Goodenough Gismo

  • Gismo39
    This is the classic children's book, Goodenough Gismo, by Richmond I. Kelsey, published in 1948. Nearly unavailable in libraries and the collector's market, it is posted here with love as an "orphan work" so that it may be seen and appreciated -- and perhaps even republished, as it deserves to be. After you read this book, it won't surprise you to learn that Richmond Irwin Kelsey (1905-1987) was an accomplished artist, or that as Dick Kelsey, he was one of the great Disney art directors, breaking your heart with "Pinocchio," "Dumbo," and "Bambi."

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Tom Strong

I guess I fail to see what all the fuss is about (and I don't just mean yours, by the way). It's been clear for a while that any "no" vote on Roberts would be a purely symbolic gesture. It's pretty clear that Hillary (who announced her vote in advance, btw) and Obama are signalling that they haven't totally disregarded lefty concerns (which to my mind are legitimate concerns, if not worth getting steamrolled for).

I recognize that a lot of centrist types don't share my general acceptance of Hillary, but even so, it strikes me as odd to treat anyone's vote here as especially meaningful. Like it or not, her schtick is to hew carefully from one side to the next, jettisoning as few votes as possible. Any Democrat following the Lieberman style of centrism is NEVER going to get elected to the presidency.

As for Obama: like you, I'm a fan. But I don't see him as a Hillary or a Lieberman style centrist. I see him as a cautious but principled liberal, one who knows how to reach to the center but doesn't live there. That's fine with me.

Sam Nicolas

See my post today with the entire list of the Nay votes, cross referenced with the National Journal liberal senator ranking, at The Daily Belch.

Sam Nicolas


Yeah, Tom, I know, I was overreacting. Obama's a politician, after all, what do I expect?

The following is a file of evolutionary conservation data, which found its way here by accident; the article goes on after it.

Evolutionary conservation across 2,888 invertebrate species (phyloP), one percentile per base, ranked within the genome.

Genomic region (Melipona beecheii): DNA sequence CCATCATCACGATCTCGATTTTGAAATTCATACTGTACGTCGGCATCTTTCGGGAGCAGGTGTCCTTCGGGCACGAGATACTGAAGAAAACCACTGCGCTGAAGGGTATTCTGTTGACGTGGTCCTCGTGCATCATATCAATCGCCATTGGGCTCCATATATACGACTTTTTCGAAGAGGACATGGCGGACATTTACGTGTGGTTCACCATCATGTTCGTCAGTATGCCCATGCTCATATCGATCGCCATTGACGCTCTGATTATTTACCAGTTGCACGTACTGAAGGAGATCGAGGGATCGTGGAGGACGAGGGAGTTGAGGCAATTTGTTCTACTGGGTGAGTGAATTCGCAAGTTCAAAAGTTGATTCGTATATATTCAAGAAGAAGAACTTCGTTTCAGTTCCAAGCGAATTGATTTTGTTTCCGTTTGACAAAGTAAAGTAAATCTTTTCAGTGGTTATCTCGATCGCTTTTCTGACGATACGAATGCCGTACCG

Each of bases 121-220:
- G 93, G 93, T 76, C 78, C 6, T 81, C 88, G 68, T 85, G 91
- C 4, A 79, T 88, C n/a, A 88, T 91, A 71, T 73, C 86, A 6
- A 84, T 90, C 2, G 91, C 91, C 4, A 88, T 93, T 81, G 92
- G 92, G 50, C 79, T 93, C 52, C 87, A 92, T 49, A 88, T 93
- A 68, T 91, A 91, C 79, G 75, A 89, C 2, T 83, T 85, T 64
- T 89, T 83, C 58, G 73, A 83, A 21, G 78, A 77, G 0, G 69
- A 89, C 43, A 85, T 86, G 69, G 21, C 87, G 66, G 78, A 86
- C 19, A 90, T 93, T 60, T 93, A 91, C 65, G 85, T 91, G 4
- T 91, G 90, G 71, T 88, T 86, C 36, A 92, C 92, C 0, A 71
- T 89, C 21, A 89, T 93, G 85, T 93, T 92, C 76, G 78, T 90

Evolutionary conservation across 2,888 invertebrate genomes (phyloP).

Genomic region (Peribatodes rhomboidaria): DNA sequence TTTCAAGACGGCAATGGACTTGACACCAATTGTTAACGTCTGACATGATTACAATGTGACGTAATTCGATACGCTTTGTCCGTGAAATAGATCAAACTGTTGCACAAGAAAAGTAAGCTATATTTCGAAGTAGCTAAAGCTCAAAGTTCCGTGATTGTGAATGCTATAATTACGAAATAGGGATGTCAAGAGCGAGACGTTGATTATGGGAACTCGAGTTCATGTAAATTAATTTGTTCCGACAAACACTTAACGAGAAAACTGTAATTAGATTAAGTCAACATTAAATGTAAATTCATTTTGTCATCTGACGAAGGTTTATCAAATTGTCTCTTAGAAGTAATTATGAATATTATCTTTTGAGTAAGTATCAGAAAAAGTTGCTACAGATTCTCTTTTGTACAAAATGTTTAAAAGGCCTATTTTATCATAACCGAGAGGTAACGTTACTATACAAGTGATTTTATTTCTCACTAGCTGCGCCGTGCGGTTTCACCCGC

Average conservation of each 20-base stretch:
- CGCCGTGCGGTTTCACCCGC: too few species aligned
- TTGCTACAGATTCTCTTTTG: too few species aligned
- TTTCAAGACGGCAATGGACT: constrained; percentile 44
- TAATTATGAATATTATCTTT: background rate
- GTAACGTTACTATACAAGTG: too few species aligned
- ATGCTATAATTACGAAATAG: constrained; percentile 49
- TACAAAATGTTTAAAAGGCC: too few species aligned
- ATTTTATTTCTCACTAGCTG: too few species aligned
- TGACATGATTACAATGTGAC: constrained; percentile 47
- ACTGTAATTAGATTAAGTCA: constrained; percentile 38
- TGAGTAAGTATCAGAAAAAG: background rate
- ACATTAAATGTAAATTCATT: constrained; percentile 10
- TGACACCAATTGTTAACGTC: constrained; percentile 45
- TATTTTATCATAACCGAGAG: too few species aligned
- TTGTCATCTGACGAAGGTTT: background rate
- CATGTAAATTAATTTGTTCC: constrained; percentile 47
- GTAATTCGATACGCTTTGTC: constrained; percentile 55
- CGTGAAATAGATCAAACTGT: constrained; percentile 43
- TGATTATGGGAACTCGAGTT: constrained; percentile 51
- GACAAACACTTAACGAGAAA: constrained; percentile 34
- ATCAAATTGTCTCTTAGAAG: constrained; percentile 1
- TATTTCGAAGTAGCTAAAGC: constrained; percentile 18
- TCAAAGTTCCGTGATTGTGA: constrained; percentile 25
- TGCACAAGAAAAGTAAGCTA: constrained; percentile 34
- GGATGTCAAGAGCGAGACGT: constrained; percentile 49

I trace my disappointment, really, to the realization that the center is just too weak and amorphous as yet (we'd make a lousy hurricane; we don't have a tight eye) to have the patronage and promise to attract aspiring talent like Obama. Although he talks like a centrist (favoring a strong military, for example), he has to decide where to cast his lot, where to place his chips. It's not going to be the Republicans, and when it comes to the center, so far there's just not much of a there there.


To continue your and Jack Whelan's theme of "What are centrists passionate about? What passions in the electorate can they appeal to?", using the metaphor of a hurricane, where's the heat that this storm of ours can feed on to become more powerful and organized?


I think actually there is a lot to capitalize on. Look at just how beloved John McCain is by the American public. I think average Americans are looking for someone who is not a whore for special interests. So I think the heat of the center comes from an overwhelming dissatisfaction with the status quo. As some have pointed out, people are flaking off the Republicans but not really joining the Democrats.

I think it was a bad move for Democrats in that it actually weakens their ability to oppose someone more conservative than John Roberts. The kind of stupid standing-on-principle that hinders your real causes.

But although there's a genuine passion that can be evoked from the center: people long for someone like McCain to preside, what is lacking is an organization that will take centrists' money and back up centrist politicians. Lack of visibility of centrism is also a problem. But I think, as I mentioned before, the Centrist Coalition is working on it. If anyone wants to add any other organizations working specifically towards this goal, I'd be quite interested. Politicians need to know that centrists will vote for them in the primaries and give them campaign funds. If they get to the general, centrists are easily voted in because that's what people want.


Have you read Obama's statement on his vote on the nomination?

I have utmost respect for Senator Obama and am proud to be one of his constituents.



Rats, the complete URL didn't come through, and it didn't come up as a link either.

Let's try this:>Obama's statment


Tom Strong


This may sound weird coming from me, but I'm actually quite skeptical that the "heat" necessary for political organizing can come from "the center." I think it needs to come from more radicalized activists who have some grounding in reality. The history of political activism suggests very strongly that this is the case.